From RJinTexas: “In most of the locations that we’ll be shooting we’ll usually set up a minimum of 200 yards from the edge of a major dog town. We’ll start by working over the close-in dogs and shooting our way out, some of these towns may run in excess of 500/600 yards deep. I believe that a rimfire will put you at a distinct disadvantage. The only rimfire that will somewhat work is the 17 HMR and you can reload for your 204s for close to the cost of HMR ammo and you’ll be less apt to be under-gunned. Your 204 will work well out to 300/400 yards unless the wind is blowing hard. We classify a 10-mph crosswind as a very calm day and what makes it a little more challenging is that it is usually also gusting. I only took my 17 HMR once, I’ve since even quit taking my 17 Mach IV because when the wind blows hard it range is limited to around 200 yards. Gusting wind will play havoc with 25gr pills.”
From Wes (P1ZombieKiller): “[For my first PD trip] there are so many things I was not ready for. The one thing that I did bring (that no one told me about) was a canopy. I’m glad I did. Even though the weather was [near perfect], I know that sun can humble you real fast. With my pop-up canopy, I could shoot all day without getting killed by the sun. You had to tie the canopy down real well or the wind would blow it across the pasture.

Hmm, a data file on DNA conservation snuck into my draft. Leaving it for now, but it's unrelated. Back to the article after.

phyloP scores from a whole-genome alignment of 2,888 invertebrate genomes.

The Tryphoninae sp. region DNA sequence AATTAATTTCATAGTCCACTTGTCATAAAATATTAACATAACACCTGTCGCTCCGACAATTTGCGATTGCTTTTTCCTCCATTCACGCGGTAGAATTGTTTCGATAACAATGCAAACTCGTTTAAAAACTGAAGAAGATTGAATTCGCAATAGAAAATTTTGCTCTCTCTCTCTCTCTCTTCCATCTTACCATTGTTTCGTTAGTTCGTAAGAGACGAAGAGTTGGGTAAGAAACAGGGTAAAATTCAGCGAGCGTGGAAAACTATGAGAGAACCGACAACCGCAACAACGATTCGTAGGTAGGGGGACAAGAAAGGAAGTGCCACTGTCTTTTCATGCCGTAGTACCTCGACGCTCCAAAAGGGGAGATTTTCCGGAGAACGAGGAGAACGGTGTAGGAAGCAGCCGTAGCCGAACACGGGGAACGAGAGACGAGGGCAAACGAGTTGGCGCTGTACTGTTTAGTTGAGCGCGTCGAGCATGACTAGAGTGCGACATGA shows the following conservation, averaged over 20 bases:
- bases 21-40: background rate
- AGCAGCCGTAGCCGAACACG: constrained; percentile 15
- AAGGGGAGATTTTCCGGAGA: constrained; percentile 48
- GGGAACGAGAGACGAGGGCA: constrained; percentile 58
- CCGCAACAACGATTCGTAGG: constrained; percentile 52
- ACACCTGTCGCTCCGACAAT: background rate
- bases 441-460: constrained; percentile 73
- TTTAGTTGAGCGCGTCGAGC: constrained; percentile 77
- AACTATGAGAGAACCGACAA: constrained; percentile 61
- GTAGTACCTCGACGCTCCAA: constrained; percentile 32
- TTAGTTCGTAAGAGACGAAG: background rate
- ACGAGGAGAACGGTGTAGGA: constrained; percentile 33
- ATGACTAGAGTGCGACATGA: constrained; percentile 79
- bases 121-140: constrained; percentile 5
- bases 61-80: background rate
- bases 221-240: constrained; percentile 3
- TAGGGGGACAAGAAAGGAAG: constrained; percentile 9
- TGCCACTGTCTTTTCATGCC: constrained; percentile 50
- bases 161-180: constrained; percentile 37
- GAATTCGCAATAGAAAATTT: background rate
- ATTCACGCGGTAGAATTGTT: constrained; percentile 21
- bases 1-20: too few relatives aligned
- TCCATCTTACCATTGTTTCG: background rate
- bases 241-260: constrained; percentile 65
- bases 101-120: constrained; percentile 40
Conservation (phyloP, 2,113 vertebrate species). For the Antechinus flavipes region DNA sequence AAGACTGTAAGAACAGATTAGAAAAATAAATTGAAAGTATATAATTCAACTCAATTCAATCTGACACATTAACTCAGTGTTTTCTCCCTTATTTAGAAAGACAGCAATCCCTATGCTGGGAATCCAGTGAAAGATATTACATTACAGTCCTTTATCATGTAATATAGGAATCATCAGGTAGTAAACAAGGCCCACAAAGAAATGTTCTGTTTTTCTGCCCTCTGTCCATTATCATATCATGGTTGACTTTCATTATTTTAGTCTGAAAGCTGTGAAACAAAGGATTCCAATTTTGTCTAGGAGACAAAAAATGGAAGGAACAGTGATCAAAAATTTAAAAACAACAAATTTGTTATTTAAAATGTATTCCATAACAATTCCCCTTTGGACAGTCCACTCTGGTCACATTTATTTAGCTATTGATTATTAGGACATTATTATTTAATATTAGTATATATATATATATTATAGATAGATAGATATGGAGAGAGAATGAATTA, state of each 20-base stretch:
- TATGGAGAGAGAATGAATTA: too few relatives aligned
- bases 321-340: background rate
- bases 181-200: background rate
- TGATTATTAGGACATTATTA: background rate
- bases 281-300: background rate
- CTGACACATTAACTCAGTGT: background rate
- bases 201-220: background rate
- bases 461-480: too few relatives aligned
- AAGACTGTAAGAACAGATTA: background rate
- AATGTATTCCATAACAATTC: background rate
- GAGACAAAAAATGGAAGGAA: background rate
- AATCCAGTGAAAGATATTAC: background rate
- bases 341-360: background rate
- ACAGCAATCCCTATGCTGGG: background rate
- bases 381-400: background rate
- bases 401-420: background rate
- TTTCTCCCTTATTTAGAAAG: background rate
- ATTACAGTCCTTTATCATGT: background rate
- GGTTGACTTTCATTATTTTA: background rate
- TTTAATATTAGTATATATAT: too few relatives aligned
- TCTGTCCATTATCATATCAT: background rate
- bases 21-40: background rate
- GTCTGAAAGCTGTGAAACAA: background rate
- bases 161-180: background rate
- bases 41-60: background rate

We sat on shooting benches that pivot 360°, and are fast and easy to set up. Most all shots were 175-250 yards. I just felt comfortable at that range. It was more fun for me to be able to film the hits, and the camcorder I was using just did not get good video past 350 yards. The digital zoom distorted the image too much. I knew I would only get this one chance to film my first P-dog outing, and I wanted to get it on film for [posterity].” To learn more about P1’s first Prairie Dog Trip, visit his Website.
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One of the features we enjoy on the NRA Blog is the Friday Feast Recipe of the Week. Each Friday, the NRA Blog offers up a new delicious food item as the Friday Feast for hunters. This week’s Feast combines two things we love — Italian pasta and Elk meat. Article author Emily Rupertus shares our passion for pasta: “I love pasta. I can’t get enough of it! So when I came across this Classic Elk Lasagna, I couldn’t resist sharing with you! You have to try this perfect twist on a classic comfort food.” After assembling your Lasagna in a big cast-iron skillet and covering with tin-foil, bake the Elk Lasagna in a 400° oven for 30 minutes. Then remove the foil, add more cheese and continue to bake uncovered for ten more minutes.